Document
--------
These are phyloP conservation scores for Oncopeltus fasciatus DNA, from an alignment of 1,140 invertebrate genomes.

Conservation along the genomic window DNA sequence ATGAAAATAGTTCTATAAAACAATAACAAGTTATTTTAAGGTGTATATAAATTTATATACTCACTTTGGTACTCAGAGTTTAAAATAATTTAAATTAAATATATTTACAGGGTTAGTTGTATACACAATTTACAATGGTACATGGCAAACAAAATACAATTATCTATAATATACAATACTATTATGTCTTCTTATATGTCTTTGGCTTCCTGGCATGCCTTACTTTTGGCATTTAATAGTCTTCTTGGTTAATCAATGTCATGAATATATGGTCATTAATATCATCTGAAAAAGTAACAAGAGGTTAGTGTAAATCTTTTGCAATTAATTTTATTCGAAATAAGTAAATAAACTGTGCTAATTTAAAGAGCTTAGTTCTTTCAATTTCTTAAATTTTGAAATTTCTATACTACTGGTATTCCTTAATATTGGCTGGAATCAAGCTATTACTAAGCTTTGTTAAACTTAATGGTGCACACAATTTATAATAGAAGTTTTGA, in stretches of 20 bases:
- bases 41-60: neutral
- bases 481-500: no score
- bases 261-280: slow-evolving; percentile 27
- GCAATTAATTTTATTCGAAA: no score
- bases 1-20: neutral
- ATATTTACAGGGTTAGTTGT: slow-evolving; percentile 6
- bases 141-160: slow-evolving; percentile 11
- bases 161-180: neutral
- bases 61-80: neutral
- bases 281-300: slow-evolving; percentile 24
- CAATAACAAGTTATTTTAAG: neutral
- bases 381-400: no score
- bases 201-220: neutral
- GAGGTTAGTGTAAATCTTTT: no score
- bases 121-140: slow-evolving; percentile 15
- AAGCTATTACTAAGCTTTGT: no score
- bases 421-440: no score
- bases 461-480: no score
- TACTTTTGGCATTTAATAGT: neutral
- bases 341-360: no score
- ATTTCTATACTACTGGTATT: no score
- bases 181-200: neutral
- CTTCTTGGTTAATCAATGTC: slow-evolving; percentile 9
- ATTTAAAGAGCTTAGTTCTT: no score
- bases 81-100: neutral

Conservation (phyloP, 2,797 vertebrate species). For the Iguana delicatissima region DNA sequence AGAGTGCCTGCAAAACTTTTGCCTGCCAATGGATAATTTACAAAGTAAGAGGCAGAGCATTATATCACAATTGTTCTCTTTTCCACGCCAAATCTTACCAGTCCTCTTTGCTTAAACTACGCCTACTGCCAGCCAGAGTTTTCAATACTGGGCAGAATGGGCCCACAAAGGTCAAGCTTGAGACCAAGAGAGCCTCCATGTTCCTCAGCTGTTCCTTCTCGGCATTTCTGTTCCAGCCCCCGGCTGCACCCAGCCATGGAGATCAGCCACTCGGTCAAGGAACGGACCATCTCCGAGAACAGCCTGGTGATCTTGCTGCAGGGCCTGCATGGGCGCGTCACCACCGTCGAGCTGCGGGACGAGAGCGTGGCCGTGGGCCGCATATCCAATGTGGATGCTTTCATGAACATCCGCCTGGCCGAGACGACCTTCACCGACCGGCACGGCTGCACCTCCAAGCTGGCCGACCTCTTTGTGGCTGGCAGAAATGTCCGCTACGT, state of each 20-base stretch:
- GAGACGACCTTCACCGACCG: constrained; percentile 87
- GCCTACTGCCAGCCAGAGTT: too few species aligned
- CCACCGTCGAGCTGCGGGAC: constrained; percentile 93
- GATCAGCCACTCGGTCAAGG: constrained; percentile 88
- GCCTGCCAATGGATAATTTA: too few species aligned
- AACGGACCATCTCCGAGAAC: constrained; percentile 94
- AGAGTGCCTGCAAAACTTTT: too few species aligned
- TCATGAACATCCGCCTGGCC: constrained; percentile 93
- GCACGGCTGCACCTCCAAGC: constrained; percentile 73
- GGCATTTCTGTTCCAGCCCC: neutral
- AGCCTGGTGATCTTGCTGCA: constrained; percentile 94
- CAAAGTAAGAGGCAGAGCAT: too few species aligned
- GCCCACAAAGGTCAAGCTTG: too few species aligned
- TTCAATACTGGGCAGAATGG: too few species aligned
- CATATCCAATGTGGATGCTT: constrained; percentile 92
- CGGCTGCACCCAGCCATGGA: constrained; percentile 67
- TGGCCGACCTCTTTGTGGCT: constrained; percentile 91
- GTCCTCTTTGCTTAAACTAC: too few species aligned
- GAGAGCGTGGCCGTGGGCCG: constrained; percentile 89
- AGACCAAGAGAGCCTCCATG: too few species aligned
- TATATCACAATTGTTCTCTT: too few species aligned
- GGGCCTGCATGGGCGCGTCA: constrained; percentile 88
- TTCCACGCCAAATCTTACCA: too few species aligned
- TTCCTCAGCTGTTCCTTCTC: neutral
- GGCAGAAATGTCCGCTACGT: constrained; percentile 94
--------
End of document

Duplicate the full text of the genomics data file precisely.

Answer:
These are phyloP conservation scores for Oncopeltus fasciatus DNA, from an alignment of 1,140 invertebrate genomes.

Conservation along the genomic window DNA sequence ATGAAAATAGTTCTATAAAACAATAACAAGTTATTTTAAGGTGTATATAAATTTATATACTCACTTTGGTACTCAGAGTTTAAAATAATTTAAATTAAATATATTTACAGGGTTAGTTGTATACACAATTTACAATGGTACATGGCAAACAAAATACAATTATCTATAATATACAATACTATTATGTCTTCTTATATGTCTTTGGCTTCCTGGCATGCCTTACTTTTGGCATTTAATAGTCTTCTTGGTTAATCAATGTCATGAATATATGGTCATTAATATCATCTGAAAAAGTAACAAGAGGTTAGTGTAAATCTTTTGCAATTAATTTTATTCGAAATAAGTAAATAAACTGTGCTAATTTAAAGAGCTTAGTTCTTTCAATTTCTTAAATTTTGAAATTTCTATACTACTGGTATTCCTTAATATTGGCTGGAATCAAGCTATTACTAAGCTTTGTTAAACTTAATGGTGCACACAATTTATAATAGAAGTTTTGA, in stretches of 20 bases:
- bases 41-60: neutral
- bases 481-500: no score
- bases 261-280: slow-evolving; percentile 27
- GCAATTAATTTTATTCGAAA: no score
- bases 1-20: neutral
- ATATTTACAGGGTTAGTTGT: slow-evolving; percentile 6
- bases 141-160: slow-evolving; percentile 11
- bases 161-180: neutral
- bases 61-80: neutral
- bases 281-300: slow-evolving; percentile 24
- CAATAACAAGTTATTTTAAG: neutral
- bases 381-400: no score
- bases 201-220: neutral
- GAGGTTAGTGTAAATCTTTT: no score
- bases 121-140: slow-evolving; percentile 15
- AAGCTATTACTAAGCTTTGT: no score
- bases 421-440: no score
- bases 461-480: no score
- TACTTTTGGCATTTAATAGT: neutral
- bases 341-360: no score
- ATTTCTATACTACTGGTATT: no score
- bases 181-200: neutral
- CTTCTTGGTTAATCAATGTC: slow-evolving; percentile 9
- ATTTAAAGAGCTTAGTTCTT: no score
- bases 81-100: neutral

Conservation (phyloP, 2,797 vertebrate species). For the Iguana delicatissima region DNA sequence AGAGTGCCTGCAAAACTTTTGCCTGCCAATGGATAATTTACAAAGTAAGAGGCAGAGCATTATATCACAATTGTTCTCTTTTCCACGCCAAATCTTACCAGTCCTCTTTGCTTAAACTACGCCTACTGCCAGCCAGAGTTTTCAATACTGGGCAGAATGGGCCCACAAAGGTCAAGCTTGAGACCAAGAGAGCCTCCATGTTCCTCAGCTGTTCCTTCTCGGCATTTCTGTTCCAGCCCCCGGCTGCACCCAGCCATGGAGATCAGCCACTCGGTCAAGGAACGGACCATCTCCGAGAACAGCCTGGTGATCTTGCTGCAGGGCCTGCATGGGCGCGTCACCACCGTCGAGCTGCGGGACGAGAGCGTGGCCGTGGGCCGCATATCCAATGTGGATGCTTTCATGAACATCCGCCTGGCCGAGACGACCTTCACCGACCGGCACGGCTGCACCTCCAAGCTGGCCGACCTCTTTGTGGCTGGCAGAAATGTCCGCTACGT, state of each 20-base stretch:
- GAGACGACCTTCACCGACCG: constrained; percentile 87
- GCCTACTGCCAGCCAGAGTT: too few species aligned
- CCACCGTCGAGCTGCGGGAC: constrained; percentile 93
- GATCAGCCACTCGGTCAAGG: constrained; percentile 88
- GCCTGCCAATGGATAATTTA: too few species aligned
- AACGGACCATCTCCGAGAAC: constrained; percentile 94
- AGAGTGCCTGCAAAACTTTT: too few species aligned
- TCATGAACATCCGCCTGGCC: constrained; percentile 93
- GCACGGCTGCACCTCCAAGC: constrained; percentile 73
- GGCATTTCTGTTCCAGCCCC: neutral
- AGCCTGGTGATCTTGCTGCA: constrained; percentile 94
- CAAAGTAAGAGGCAGAGCAT: too few species aligned
- GCCCACAAAGGTCAAGCTTG: too few species aligned
- TTCAATACTGGGCAGAATGG: too few species aligned
- CATATCCAATGTGGATGCTT: constrained; percentile 92
- CGGCTGCACCCAGCCATGGA: constrained; percentile 67
- TGGCCGACCTCTTTGTGGCT: constrained; percentile 91
- GTCCTCTTTGCTTAAACTAC: too few species aligned
- GAGAGCGTGGCCGTGGGCCG: constrained; percentile 89
- AGACCAAGAGAGCCTCCATG: too few species aligned
- TATATCACAATTGTTCTCTT: too few species aligned
- GGGCCTGCATGGGCGCGTCA: constrained; percentile 88
- TTCCACGCCAAATCTTACCA: too few species aligned
- TTCCTCAGCTGTTCCTTCTC: neutral
- GGCAGAAATGTCCGCTACGT: constrained; percentile 94